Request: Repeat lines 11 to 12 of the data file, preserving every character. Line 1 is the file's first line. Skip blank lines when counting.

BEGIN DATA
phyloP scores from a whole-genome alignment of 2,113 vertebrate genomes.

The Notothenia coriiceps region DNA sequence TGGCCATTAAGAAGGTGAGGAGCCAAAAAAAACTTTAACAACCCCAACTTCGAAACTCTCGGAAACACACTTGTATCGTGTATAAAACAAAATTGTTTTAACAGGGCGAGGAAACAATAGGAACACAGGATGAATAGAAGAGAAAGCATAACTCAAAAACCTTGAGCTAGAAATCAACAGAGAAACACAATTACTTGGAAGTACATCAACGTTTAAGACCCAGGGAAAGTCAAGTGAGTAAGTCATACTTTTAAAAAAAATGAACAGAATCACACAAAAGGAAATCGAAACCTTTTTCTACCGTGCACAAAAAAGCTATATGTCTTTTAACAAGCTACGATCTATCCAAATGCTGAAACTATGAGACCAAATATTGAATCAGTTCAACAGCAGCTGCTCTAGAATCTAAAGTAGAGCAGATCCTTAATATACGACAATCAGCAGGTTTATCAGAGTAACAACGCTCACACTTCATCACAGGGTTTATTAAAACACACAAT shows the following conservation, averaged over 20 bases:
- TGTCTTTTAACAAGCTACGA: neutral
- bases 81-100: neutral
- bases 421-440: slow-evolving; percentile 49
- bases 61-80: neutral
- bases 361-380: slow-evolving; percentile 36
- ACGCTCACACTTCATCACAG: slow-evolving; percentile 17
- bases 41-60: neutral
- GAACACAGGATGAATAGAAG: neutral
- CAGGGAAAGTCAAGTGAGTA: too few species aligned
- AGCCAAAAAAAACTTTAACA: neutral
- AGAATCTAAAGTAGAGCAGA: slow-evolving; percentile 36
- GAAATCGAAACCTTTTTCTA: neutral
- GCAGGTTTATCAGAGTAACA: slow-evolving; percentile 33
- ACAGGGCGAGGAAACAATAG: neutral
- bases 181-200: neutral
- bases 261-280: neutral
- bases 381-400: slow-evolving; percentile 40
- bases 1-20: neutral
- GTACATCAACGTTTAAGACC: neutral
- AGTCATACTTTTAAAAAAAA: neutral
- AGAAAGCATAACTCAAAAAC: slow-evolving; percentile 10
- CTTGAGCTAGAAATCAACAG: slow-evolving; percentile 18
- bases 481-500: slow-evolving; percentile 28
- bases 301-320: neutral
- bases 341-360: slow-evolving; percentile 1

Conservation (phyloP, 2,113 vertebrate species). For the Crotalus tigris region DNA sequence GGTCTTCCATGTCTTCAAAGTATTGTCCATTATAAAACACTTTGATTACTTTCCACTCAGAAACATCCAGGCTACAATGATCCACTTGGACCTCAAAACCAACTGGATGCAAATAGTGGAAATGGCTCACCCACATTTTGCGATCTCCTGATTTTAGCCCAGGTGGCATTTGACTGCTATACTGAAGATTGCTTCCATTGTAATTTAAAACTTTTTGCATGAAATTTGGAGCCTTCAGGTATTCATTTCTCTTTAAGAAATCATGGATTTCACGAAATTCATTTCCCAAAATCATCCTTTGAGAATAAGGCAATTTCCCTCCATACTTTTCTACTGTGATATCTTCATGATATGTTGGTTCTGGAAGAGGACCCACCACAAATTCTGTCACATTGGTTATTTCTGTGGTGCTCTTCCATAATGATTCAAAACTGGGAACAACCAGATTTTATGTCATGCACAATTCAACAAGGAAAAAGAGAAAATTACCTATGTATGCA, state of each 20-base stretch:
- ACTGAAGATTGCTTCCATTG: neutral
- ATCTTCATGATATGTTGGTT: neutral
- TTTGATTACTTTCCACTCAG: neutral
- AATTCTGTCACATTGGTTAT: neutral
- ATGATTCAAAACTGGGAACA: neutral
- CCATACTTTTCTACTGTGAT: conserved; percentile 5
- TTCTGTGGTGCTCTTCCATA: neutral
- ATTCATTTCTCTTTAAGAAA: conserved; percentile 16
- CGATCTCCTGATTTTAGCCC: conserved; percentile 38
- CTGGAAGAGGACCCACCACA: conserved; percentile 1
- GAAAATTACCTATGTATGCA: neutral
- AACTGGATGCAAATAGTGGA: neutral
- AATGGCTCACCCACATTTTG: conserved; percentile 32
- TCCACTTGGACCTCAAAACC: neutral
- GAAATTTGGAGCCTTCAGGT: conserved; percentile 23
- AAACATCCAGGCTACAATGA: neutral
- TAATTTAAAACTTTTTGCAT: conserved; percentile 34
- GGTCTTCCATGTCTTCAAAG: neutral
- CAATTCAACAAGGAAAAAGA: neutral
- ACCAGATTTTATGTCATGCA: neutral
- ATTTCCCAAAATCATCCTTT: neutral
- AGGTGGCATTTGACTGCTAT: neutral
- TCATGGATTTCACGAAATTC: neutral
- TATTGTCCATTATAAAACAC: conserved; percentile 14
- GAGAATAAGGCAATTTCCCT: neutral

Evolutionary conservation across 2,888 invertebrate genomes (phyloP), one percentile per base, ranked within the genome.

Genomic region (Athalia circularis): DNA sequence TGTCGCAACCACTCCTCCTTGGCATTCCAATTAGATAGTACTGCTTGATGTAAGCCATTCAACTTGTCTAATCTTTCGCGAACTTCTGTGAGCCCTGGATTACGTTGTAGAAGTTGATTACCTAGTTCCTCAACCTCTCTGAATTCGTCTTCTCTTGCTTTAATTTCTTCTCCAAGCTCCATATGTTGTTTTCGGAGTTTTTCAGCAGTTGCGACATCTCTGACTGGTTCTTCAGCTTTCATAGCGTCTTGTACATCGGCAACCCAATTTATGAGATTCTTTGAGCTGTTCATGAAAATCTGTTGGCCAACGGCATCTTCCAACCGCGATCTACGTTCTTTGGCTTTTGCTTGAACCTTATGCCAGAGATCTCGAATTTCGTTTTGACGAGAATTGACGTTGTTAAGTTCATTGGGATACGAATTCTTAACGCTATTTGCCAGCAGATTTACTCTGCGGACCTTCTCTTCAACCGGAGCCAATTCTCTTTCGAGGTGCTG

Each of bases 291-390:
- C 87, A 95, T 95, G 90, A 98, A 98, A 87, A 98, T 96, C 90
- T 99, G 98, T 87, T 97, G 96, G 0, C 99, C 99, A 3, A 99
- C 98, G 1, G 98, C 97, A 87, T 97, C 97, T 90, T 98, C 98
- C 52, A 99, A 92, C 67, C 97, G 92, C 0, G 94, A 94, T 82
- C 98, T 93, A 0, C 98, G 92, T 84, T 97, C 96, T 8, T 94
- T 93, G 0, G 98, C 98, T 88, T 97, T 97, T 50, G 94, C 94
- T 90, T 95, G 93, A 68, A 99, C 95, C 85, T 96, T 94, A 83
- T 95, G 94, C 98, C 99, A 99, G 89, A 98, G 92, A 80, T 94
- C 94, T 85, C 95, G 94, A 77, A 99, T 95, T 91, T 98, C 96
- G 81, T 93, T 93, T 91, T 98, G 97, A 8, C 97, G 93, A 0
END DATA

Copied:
- CAGGGAAAGTCAAGTGAGTA: too few species aligned
- AGCCAAAAAAAACTTTAACA: neutral